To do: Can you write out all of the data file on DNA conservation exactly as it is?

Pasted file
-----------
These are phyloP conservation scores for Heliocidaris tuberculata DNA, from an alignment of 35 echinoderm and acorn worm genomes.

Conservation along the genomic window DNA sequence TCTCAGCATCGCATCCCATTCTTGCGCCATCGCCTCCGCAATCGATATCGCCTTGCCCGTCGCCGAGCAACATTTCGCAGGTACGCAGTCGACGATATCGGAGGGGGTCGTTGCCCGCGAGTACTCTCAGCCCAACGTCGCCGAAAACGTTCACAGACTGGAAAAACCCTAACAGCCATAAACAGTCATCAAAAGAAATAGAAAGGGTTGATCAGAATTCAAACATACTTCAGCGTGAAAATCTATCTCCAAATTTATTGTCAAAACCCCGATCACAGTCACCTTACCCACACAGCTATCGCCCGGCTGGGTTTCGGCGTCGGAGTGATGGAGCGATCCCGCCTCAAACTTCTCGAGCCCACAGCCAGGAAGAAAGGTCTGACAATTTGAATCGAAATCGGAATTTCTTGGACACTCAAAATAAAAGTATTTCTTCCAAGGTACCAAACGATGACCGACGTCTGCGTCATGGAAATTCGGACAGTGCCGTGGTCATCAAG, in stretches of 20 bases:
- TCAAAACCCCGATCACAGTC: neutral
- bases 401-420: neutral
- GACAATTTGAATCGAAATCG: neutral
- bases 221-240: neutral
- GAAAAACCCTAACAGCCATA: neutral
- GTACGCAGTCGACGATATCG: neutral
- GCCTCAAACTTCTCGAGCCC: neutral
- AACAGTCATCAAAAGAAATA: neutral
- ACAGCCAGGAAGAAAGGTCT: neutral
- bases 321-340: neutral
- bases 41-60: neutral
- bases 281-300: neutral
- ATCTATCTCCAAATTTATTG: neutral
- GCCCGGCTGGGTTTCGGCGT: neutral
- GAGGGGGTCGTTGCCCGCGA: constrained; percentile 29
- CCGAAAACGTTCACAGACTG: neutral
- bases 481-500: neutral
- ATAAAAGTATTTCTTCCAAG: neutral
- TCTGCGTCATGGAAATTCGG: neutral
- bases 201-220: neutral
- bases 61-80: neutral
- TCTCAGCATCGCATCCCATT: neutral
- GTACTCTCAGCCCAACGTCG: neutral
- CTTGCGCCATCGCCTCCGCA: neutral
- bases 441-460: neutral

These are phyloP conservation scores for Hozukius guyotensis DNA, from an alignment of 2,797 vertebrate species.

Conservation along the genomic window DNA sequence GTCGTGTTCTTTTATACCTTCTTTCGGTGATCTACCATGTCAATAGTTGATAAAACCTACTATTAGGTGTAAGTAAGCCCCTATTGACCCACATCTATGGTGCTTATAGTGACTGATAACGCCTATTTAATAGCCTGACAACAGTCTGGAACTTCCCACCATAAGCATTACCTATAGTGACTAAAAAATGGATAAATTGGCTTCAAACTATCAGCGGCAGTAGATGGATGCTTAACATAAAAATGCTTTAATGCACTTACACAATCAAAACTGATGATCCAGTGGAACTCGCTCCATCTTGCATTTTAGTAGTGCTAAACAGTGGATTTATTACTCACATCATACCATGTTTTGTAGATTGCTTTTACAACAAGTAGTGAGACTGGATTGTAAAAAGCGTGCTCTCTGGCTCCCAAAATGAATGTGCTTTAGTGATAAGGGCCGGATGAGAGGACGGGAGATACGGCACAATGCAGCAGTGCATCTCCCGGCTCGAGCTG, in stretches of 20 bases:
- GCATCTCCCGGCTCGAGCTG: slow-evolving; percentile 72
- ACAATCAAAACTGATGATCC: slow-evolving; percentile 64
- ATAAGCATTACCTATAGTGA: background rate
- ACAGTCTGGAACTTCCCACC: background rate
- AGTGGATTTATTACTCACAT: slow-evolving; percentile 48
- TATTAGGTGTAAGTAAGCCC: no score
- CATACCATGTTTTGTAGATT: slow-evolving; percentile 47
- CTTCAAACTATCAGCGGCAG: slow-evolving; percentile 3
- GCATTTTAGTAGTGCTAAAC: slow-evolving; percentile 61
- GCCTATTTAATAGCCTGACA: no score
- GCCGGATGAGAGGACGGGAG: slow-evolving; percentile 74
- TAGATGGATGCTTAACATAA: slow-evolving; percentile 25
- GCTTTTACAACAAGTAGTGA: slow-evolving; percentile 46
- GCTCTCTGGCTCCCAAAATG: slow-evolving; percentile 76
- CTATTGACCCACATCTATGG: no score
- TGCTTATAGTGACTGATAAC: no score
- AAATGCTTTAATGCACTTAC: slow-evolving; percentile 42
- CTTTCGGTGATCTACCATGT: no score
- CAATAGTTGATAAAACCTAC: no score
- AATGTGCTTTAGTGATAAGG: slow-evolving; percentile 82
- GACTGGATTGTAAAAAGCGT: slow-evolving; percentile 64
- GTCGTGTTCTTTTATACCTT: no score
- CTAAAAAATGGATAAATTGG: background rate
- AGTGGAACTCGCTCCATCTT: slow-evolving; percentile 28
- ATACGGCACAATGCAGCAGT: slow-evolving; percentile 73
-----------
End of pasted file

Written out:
These are phyloP conservation scores for Heliocidaris tuberculata DNA, from an alignment of 35 echinoderm and acorn worm genomes.

Conservation along the genomic window DNA sequence TCTCAGCATCGCATCCCATTCTTGCGCCATCGCCTCCGCAATCGATATCGCCTTGCCCGTCGCCGAGCAACATTTCGCAGGTACGCAGTCGACGATATCGGAGGGGGTCGTTGCCCGCGAGTACTCTCAGCCCAACGTCGCCGAAAACGTTCACAGACTGGAAAAACCCTAACAGCCATAAACAGTCATCAAAAGAAATAGAAAGGGTTGATCAGAATTCAAACATACTTCAGCGTGAAAATCTATCTCCAAATTTATTGTCAAAACCCCGATCACAGTCACCTTACCCACACAGCTATCGCCCGGCTGGGTTTCGGCGTCGGAGTGATGGAGCGATCCCGCCTCAAACTTCTCGAGCCCACAGCCAGGAAGAAAGGTCTGACAATTTGAATCGAAATCGGAATTTCTTGGACACTCAAAATAAAAGTATTTCTTCCAAGGTACCAAACGATGACCGACGTCTGCGTCATGGAAATTCGGACAGTGCCGTGGTCATCAAG, in stretches of 20 bases:
- TCAAAACCCCGATCACAGTC: neutral
- bases 401-420: neutral
- GACAATTTGAATCGAAATCG: neutral
- bases 221-240: neutral
- GAAAAACCCTAACAGCCATA: neutral
- GTACGCAGTCGACGATATCG: neutral
- GCCTCAAACTTCTCGAGCCC: neutral
- AACAGTCATCAAAAGAAATA: neutral
- ACAGCCAGGAAGAAAGGTCT: neutral
- bases 321-340: neutral
- bases 41-60: neutral
- bases 281-300: neutral
- ATCTATCTCCAAATTTATTG: neutral
- GCCCGGCTGGGTTTCGGCGT: neutral
- GAGGGGGTCGTTGCCCGCGA: constrained; percentile 29
- CCGAAAACGTTCACAGACTG: neutral
- bases 481-500: neutral
- ATAAAAGTATTTCTTCCAAG: neutral
- TCTGCGTCATGGAAATTCGG: neutral
- bases 201-220: neutral
- bases 61-80: neutral
- TCTCAGCATCGCATCCCATT: neutral
- GTACTCTCAGCCCAACGTCG: neutral
- CTTGCGCCATCGCCTCCGCA: neutral
- bases 441-460: neutral

These are phyloP conservation scores for Hozukius guyotensis DNA, from an alignment of 2,797 vertebrate species.

Conservation along the genomic window DNA sequence GTCGTGTTCTTTTATACCTTCTTTCGGTGATCTACCATGTCAATAGTTGATAAAACCTACTATTAGGTGTAAGTAAGCCCCTATTGACCCACATCTATGGTGCTTATAGTGACTGATAACGCCTATTTAATAGCCTGACAACAGTCTGGAACTTCCCACCATAAGCATTACCTATAGTGACTAAAAAATGGATAAATTGGCTTCAAACTATCAGCGGCAGTAGATGGATGCTTAACATAAAAATGCTTTAATGCACTTACACAATCAAAACTGATGATCCAGTGGAACTCGCTCCATCTTGCATTTTAGTAGTGCTAAACAGTGGATTTATTACTCACATCATACCATGTTTTGTAGATTGCTTTTACAACAAGTAGTGAGACTGGATTGTAAAAAGCGTGCTCTCTGGCTCCCAAAATGAATGTGCTTTAGTGATAAGGGCCGGATGAGAGGACGGGAGATACGGCACAATGCAGCAGTGCATCTCCCGGCTCGAGCTG, in stretches of 20 bases:
- GCATCTCCCGGCTCGAGCTG: slow-evolving; percentile 72
- ACAATCAAAACTGATGATCC: slow-evolving; percentile 64
- ATAAGCATTACCTATAGTGA: background rate
- ACAGTCTGGAACTTCCCACC: background rate
- AGTGGATTTATTACTCACAT: slow-evolving; percentile 48
- TATTAGGTGTAAGTAAGCCC: no score
- CATACCATGTTTTGTAGATT: slow-evolving; percentile 47
- CTTCAAACTATCAGCGGCAG: slow-evolving; percentile 3
- GCATTTTAGTAGTGCTAAAC: slow-evolving; percentile 61
- GCCTATTTAATAGCCTGACA: no score
- GCCGGATGAGAGGACGGGAG: slow-evolving; percentile 74
- TAGATGGATGCTTAACATAA: slow-evolving; percentile 25
- GCTTTTACAACAAGTAGTGA: slow-evolving; percentile 46
- GCTCTCTGGCTCCCAAAATG: slow-evolving; percentile 76
- CTATTGACCCACATCTATGG: no score
- TGCTTATAGTGACTGATAAC: no score
- AAATGCTTTAATGCACTTAC: slow-evolving; percentile 42
- CTTTCGGTGATCTACCATGT: no score
- CAATAGTTGATAAAACCTAC: no score
- AATGTGCTTTAGTGATAAGG: slow-evolving; percentile 82
- GACTGGATTGTAAAAAGCGT: slow-evolving; percentile 64
- GTCGTGTTCTTTTATACCTT: no score
- CTAAAAAATGGATAAATTGG: background rate
- AGTGGAACTCGCTCCATCTT: slow-evolving; percentile 28
- ATACGGCACAATGCAGCAGT: slow-evolving; percentile 73